Compared to fossils of extinct vertebrates, microbial fossils may not seem like much to look at, even when they’re highly magnified. Certain large fossil specimens are beautifully detailed in their preservation, retaining impressions of ancient animals’ skin or feathers. Others astonish with their sheer size, such as the giant sauropod dinosaurs’ massive femurs, which can be taller than a human adult.
But not everyone may agree that these fossils represent the oldest life on #Earth. Some experts have indicated that there are other samples that could be even older than the Australian #microfossils, while other researchers have cast doubt on whether these sediments house traces of life at all, suggesting that chemical markers thought to represent biological evidence were the result of geothermal activity.
However, when the authors of the new study used a novel method to inspect the delicate fossils on a molecular level, they detected certain carbon signatures indicating that the fossils were organic in origin after all. Though the fossils were estimated to be about 3.5 billion years old, the diversity of microbes in the group suggested that life probably emerged on Earth even earlier than that, the study authors reported. [In Images: The Oldest Fossils on Earth]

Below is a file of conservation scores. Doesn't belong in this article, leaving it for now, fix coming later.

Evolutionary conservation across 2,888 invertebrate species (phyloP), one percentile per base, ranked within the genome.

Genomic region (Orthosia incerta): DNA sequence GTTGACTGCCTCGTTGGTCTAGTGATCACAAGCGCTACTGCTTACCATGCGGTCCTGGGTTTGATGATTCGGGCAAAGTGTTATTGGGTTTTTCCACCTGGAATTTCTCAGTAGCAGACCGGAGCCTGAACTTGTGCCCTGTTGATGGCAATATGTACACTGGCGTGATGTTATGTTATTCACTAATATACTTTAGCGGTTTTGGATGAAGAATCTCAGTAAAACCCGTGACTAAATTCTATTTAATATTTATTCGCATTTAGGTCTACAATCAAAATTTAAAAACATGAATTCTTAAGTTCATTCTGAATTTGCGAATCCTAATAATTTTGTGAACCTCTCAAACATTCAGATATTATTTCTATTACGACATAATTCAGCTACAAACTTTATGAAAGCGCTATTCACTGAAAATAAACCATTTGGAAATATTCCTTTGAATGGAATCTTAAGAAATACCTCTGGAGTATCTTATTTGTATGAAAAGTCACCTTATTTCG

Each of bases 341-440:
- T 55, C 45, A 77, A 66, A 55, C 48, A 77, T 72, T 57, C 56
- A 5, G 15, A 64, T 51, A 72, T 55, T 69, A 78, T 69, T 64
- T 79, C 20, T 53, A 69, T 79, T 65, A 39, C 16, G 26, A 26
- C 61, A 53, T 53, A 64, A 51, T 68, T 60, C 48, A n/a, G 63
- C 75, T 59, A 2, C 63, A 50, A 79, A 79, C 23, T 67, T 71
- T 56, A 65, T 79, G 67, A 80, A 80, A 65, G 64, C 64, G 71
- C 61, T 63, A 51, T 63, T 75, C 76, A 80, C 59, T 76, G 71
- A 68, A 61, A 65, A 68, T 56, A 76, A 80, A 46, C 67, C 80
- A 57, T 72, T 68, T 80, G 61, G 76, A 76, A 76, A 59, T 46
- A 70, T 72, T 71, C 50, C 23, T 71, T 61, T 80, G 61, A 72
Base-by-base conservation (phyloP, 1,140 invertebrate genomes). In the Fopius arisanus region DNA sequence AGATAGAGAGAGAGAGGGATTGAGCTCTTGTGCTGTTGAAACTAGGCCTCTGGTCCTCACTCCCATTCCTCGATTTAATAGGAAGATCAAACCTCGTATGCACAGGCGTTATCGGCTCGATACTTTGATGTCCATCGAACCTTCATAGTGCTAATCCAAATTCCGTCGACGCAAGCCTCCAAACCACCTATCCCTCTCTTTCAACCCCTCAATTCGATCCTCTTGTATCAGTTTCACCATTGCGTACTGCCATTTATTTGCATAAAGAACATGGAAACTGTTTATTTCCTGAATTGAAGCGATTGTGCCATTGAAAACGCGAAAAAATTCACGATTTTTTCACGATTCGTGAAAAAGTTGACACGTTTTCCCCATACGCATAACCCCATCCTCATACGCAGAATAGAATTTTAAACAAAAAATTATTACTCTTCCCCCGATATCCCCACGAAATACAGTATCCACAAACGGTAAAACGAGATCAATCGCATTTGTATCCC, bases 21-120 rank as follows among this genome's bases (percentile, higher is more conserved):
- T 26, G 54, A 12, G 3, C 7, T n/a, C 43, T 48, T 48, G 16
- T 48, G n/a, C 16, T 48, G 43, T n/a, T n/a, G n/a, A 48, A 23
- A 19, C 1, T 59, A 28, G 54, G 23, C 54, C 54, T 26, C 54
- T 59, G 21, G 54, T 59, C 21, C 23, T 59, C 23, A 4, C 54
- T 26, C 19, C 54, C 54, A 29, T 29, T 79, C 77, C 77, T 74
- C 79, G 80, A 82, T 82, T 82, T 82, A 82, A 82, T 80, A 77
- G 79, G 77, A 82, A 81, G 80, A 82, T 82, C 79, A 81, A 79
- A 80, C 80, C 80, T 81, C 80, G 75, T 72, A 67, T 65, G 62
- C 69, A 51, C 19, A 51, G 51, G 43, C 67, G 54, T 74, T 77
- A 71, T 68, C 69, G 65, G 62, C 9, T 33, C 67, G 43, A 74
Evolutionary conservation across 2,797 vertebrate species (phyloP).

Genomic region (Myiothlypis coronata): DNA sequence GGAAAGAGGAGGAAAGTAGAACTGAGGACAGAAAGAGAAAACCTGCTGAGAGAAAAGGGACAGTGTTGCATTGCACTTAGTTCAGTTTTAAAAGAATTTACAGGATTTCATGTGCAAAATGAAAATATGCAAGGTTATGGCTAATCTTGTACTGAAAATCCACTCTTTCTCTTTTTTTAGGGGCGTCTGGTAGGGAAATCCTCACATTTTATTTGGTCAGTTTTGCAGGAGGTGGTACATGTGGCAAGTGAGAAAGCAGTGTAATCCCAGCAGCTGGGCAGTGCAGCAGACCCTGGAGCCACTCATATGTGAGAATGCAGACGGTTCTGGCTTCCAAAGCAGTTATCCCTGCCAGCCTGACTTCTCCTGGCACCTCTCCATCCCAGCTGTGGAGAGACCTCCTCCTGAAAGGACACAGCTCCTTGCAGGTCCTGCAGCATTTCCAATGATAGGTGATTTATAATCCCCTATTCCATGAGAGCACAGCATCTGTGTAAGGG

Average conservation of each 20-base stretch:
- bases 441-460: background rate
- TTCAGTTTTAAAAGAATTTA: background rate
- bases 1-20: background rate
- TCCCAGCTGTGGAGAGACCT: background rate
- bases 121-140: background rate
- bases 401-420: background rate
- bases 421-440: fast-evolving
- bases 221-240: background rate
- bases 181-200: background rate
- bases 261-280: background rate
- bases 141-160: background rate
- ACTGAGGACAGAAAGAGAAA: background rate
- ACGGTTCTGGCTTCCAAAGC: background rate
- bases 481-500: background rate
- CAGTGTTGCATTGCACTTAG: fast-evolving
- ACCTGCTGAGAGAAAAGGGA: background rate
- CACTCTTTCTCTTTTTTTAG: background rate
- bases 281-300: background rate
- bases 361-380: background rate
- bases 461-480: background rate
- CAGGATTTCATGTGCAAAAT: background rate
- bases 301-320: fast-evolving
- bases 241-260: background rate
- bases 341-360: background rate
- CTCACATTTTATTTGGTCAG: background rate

First unearthed in western Australia in 1982 and described in 1993, these microfossils are so tiny that eight of them lined up one after another would span the width of a human hair. The researchers who discovered the fossils initially identified them as biological, but other scientists argued that it was impossible to say for sure, proposing that the so-called “fossils” were more likely odd-looking minerals.
Ancient, preserved microbes that are too small to be seen with the naked eye, dating to billions of years ago, may represent the oldest known evidence of life on Earth, according to a new study.